coffee served at her cafes Perk on Main of Durham and Perk on Church of Guilford. Equal Exchange, Hughes’ Many coffee drinkers do not think too much about coffee importer took her, their coffee. If it’s hot and has and five other cafe owners, on the trip to explore the orcaffeine, good enough. Katie Hughes recently took igins of their coffee and see a trip to Chiapas, Mexico, the up close the impact of Equal country’s southern-most tip, Exchange’s policies. “I love coffee,” said Hughes, to examine both the literal and figurative roots of the who jumped at “the chance to Town Times

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which roughly translates as some of the Equal Exchange “We consider all of it.” funds to open a small school, Comon Yaj Noptic had used monitor the health of the coffee trees, train medical screeners for cervical cancer, which is more common in coffee regions, and as micro-loans so farming families could start small businesses. The mother of the family Hughes stayed with used one of those micro-loans to run a small store out of her home’s pantry. While the visit was a new Your sweet spot for fresh, local products. experience for Hughes, it was also new for the village. The children had “never had a forGuida’s Milk eigner visit their village. They (all varieties) are so cute they were just enamored with my blonde hair Gallon - $3.99 and were touching it. They’d 1/2 Gallon - $2.49 never seen anything quite like Quart - $1.79 it,” she said. When they found out that Lyman’s Own Eco-Apples Perk on Main made crepes, villagers collected the ingreGolden Delicious – $1.29/lb dients so Hughes could make some. For the batch of crepes, McIntosh, Crispin, Fuji, the hosts set out to collect Granny Smith and more – $1.79/lb flour, a rarity in the region — “Apparently all the flour they had in the village,” she said. Cooking for the village with the last of their flour produced her first work nightmare. However, she said, “The crepes actually turned out pretty good.” Hughes sampled coffees, toured quality control facil2EEDS'AP2OAD -IDDLElELD #4s   ities and tried a new way of lymanorchards.com brewing — “slow coffee.” A Prices do not include applicable Sales Tax. We reserve the right to limit quantities and are technique that might show not responsible for typographical errors. Please visit lymanorchards.com for updates. up at Perk on Main. Expires February 25, 2014. 71186R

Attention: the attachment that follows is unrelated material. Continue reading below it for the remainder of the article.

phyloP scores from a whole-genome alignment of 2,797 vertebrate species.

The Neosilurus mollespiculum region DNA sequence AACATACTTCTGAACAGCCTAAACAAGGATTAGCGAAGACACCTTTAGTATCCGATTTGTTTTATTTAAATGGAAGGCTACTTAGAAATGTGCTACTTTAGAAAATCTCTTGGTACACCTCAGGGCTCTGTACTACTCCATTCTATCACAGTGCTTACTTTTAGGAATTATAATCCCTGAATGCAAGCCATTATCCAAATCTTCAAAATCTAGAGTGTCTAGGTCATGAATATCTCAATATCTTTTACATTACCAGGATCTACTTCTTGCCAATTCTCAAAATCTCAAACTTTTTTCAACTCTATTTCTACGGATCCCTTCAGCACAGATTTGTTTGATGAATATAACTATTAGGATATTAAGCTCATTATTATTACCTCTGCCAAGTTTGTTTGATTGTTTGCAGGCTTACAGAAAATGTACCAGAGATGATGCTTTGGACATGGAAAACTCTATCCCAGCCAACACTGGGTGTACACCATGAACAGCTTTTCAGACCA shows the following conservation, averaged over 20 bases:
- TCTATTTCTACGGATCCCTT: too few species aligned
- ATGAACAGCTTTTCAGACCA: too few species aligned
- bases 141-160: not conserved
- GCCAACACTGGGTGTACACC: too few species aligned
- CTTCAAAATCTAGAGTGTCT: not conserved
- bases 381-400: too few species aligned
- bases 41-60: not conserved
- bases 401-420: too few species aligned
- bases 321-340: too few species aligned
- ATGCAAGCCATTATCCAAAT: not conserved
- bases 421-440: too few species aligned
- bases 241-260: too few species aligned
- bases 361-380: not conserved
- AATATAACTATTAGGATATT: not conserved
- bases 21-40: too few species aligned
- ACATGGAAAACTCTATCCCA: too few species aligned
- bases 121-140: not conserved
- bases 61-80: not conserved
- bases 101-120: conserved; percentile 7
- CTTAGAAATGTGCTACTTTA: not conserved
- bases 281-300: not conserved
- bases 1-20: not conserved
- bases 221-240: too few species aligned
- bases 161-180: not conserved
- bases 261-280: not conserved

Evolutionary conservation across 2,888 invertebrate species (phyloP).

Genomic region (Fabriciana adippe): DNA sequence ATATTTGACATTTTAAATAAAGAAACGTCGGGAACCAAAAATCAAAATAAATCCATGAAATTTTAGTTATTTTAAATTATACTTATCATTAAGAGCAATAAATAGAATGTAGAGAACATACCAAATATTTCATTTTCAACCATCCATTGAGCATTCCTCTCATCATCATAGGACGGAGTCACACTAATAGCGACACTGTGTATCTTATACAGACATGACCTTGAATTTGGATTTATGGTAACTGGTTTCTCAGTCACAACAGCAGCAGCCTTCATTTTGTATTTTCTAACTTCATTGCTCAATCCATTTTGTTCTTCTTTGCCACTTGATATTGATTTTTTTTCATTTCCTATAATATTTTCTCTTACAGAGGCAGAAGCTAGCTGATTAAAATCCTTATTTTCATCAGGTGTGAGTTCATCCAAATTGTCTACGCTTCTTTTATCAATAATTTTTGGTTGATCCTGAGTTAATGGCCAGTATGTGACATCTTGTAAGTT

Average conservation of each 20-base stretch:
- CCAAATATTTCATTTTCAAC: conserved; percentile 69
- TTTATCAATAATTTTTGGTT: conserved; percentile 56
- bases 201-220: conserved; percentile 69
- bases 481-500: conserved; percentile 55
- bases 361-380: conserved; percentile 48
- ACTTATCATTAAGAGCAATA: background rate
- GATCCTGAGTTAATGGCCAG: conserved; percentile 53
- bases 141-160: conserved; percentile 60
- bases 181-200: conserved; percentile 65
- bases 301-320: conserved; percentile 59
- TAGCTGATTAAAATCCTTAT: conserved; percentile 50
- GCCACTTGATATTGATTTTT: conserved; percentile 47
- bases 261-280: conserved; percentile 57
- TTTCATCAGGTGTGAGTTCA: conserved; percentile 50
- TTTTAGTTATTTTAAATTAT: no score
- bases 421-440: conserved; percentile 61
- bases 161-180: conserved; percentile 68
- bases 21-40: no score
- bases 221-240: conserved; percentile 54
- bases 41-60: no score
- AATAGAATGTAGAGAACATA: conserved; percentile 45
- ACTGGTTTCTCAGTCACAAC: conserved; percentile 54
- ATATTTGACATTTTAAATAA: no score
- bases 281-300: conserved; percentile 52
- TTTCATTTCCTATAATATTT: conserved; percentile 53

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Katie Hughes, owner of Perk on Main in Durham, recently visited the Chiapas region of Mexico. This coffee growing region produces the beans for the house blend served at Perk on Main. Hughes lived with the farmers, learned about the organic farming methods, and even tried her hand at picking coffee. | (Submitted.)